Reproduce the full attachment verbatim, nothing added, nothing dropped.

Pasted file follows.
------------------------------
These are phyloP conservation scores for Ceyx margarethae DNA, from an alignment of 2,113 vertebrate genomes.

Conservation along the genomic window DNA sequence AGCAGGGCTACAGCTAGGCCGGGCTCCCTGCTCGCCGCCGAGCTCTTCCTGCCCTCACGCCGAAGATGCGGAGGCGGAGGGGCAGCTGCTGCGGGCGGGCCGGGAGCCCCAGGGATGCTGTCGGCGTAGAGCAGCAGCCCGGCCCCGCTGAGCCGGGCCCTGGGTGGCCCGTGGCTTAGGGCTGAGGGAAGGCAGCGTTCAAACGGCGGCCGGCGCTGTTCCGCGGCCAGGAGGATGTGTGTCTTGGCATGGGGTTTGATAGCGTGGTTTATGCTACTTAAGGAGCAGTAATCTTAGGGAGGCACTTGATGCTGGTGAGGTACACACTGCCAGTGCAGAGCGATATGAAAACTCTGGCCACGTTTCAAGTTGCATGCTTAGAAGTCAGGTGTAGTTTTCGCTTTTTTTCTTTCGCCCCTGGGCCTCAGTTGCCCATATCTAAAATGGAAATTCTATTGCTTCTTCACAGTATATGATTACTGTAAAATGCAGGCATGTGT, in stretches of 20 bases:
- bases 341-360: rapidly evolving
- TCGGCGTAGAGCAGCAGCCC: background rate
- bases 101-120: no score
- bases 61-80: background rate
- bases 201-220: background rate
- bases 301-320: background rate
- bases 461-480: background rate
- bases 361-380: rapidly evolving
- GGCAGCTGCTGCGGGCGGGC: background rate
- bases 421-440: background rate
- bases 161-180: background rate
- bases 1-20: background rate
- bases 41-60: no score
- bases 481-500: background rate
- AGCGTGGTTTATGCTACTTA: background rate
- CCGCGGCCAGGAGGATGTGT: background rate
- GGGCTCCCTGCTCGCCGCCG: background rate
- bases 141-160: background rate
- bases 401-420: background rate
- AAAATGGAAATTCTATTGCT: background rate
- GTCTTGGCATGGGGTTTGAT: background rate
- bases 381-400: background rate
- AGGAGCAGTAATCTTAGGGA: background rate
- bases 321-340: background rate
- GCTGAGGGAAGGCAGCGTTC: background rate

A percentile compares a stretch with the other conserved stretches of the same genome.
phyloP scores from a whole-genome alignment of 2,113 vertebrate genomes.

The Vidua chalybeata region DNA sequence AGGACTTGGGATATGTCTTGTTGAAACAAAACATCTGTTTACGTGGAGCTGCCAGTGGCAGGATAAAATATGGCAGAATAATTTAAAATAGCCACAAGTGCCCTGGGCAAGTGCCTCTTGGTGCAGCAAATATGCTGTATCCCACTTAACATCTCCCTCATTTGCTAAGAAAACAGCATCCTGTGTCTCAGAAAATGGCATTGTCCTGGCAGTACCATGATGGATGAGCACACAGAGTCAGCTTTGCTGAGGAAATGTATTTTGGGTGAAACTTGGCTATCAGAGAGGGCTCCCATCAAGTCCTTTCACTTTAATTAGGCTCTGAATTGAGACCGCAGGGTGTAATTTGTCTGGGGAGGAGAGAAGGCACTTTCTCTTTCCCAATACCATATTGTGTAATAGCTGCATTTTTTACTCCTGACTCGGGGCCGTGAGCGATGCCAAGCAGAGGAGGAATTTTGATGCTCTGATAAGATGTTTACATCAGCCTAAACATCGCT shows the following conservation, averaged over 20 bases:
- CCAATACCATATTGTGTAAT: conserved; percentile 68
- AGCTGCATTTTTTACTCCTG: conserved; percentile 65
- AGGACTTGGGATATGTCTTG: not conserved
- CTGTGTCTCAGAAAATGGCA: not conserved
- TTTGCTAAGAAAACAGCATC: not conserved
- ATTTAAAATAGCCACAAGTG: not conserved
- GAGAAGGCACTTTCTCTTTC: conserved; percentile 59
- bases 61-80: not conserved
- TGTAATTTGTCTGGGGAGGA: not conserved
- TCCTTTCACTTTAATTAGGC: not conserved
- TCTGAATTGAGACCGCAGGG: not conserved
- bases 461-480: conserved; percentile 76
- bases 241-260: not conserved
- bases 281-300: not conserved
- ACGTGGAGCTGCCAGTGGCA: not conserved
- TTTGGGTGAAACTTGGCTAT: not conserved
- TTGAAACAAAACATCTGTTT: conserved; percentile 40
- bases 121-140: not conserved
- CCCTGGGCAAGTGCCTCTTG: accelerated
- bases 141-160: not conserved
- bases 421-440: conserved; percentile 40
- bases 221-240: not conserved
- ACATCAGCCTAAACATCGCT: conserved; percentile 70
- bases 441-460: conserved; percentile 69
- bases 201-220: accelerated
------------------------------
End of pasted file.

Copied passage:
These are phyloP conservation scores for Ceyx margarethae DNA, from an alignment of 2,113 vertebrate genomes.

Conservation along the genomic window DNA sequence AGCAGGGCTACAGCTAGGCCGGGCTCCCTGCTCGCCGCCGAGCTCTTCCTGCCCTCACGCCGAAGATGCGGAGGCGGAGGGGCAGCTGCTGCGGGCGGGCCGGGAGCCCCAGGGATGCTGTCGGCGTAGAGCAGCAGCCCGGCCCCGCTGAGCCGGGCCCTGGGTGGCCCGTGGCTTAGGGCTGAGGGAAGGCAGCGTTCAAACGGCGGCCGGCGCTGTTCCGCGGCCAGGAGGATGTGTGTCTTGGCATGGGGTTTGATAGCGTGGTTTATGCTACTTAAGGAGCAGTAATCTTAGGGAGGCACTTGATGCTGGTGAGGTACACACTGCCAGTGCAGAGCGATATGAAAACTCTGGCCACGTTTCAAGTTGCATGCTTAGAAGTCAGGTGTAGTTTTCGCTTTTTTTCTTTCGCCCCTGGGCCTCAGTTGCCCATATCTAAAATGGAAATTCTATTGCTTCTTCACAGTATATGATTACTGTAAAATGCAGGCATGTGT, in stretches of 20 bases:
- bases 341-360: rapidly evolving
- TCGGCGTAGAGCAGCAGCCC: background rate
- bases 101-120: no score
- bases 61-80: background rate
- bases 201-220: background rate
- bases 301-320: background rate
- bases 461-480: background rate
- bases 361-380: rapidly evolving
- GGCAGCTGCTGCGGGCGGGC: background rate
- bases 421-440: background rate
- bases 161-180: background rate
- bases 1-20: background rate
- bases 41-60: no score
- bases 481-500: background rate
- AGCGTGGTTTATGCTACTTA: background rate
- CCGCGGCCAGGAGGATGTGT: background rate
- GGGCTCCCTGCTCGCCGCCG: background rate
- bases 141-160: background rate
- bases 401-420: background rate
- AAAATGGAAATTCTATTGCT: background rate
- GTCTTGGCATGGGGTTTGAT: background rate
- bases 381-400: background rate
- AGGAGCAGTAATCTTAGGGA: background rate
- bases 321-340: background rate
- GCTGAGGGAAGGCAGCGTTC: background rate

A percentile compares a stretch with the other conserved stretches of the same genome.
phyloP scores from a whole-genome alignment of 2,113 vertebrate genomes.

The Vidua chalybeata region DNA sequence AGGACTTGGGATATGTCTTGTTGAAACAAAACATCTGTTTACGTGGAGCTGCCAGTGGCAGGATAAAATATGGCAGAATAATTTAAAATAGCCACAAGTGCCCTGGGCAAGTGCCTCTTGGTGCAGCAAATATGCTGTATCCCACTTAACATCTCCCTCATTTGCTAAGAAAACAGCATCCTGTGTCTCAGAAAATGGCATTGTCCTGGCAGTACCATGATGGATGAGCACACAGAGTCAGCTTTGCTGAGGAAATGTATTTTGGGTGAAACTTGGCTATCAGAGAGGGCTCCCATCAAGTCCTTTCACTTTAATTAGGCTCTGAATTGAGACCGCAGGGTGTAATTTGTCTGGGGAGGAGAGAAGGCACTTTCTCTTTCCCAATACCATATTGTGTAATAGCTGCATTTTTTACTCCTGACTCGGGGCCGTGAGCGATGCCAAGCAGAGGAGGAATTTTGATGCTCTGATAAGATGTTTACATCAGCCTAAACATCGCT shows the following conservation, averaged over 20 bases:
- CCAATACCATATTGTGTAAT: conserved; percentile 68
- AGCTGCATTTTTTACTCCTG: conserved; percentile 65
- AGGACTTGGGATATGTCTTG: not conserved
- CTGTGTCTCAGAAAATGGCA: not conserved
- TTTGCTAAGAAAACAGCATC: not conserved
- ATTTAAAATAGCCACAAGTG: not conserved
- GAGAAGGCACTTTCTCTTTC: conserved; percentile 59
- bases 61-80: not conserved
- TGTAATTTGTCTGGGGAGGA: not conserved
- TCCTTTCACTTTAATTAGGC: not conserved
- TCTGAATTGAGACCGCAGGG: not conserved
- bases 461-480: conserved; percentile 76
- bases 241-260: not conserved
- bases 281-300: not conserved
- ACGTGGAGCTGCCAGTGGCA: not conserved
- TTTGGGTGAAACTTGGCTAT: not conserved
- TTGAAACAAAACATCTGTTT: conserved; percentile 40
- bases 121-140: not conserved
- CCCTGGGCAAGTGCCTCTTG: accelerated
- bases 141-160: not conserved
- bases 421-440: conserved; percentile 40
- bases 221-240: not conserved
- ACATCAGCCTAAACATCGCT: conserved; percentile 70
- bases 441-460: conserved; percentile 69
- bases 201-220: accelerated